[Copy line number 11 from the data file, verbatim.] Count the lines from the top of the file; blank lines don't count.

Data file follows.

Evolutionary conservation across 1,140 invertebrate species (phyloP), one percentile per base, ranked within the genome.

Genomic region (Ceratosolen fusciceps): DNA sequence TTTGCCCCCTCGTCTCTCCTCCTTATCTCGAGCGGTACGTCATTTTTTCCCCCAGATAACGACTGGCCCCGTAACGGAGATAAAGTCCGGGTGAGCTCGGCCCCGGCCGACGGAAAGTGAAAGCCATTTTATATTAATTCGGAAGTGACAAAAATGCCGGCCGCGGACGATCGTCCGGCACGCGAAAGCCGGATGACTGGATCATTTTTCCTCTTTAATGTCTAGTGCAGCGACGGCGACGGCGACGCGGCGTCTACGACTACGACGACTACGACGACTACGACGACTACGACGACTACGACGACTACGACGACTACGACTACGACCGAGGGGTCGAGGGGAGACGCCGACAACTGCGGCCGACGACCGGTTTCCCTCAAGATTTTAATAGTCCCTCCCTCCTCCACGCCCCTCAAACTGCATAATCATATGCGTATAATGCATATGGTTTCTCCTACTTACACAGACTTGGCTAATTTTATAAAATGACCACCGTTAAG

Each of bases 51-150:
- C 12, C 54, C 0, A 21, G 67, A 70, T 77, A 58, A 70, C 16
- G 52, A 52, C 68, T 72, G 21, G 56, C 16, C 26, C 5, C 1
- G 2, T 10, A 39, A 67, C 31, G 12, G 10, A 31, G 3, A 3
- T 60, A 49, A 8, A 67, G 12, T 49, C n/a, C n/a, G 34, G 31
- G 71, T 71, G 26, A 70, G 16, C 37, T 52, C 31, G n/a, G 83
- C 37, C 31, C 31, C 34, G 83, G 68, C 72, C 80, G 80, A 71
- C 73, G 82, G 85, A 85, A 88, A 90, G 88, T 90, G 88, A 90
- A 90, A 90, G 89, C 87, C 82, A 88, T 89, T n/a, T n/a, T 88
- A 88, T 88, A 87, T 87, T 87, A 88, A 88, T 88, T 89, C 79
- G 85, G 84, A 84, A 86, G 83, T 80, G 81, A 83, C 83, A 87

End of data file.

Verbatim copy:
- A 90, A 90, G 89, C 87, C 82, A 88, T 89, T n/a, T n/a, T 88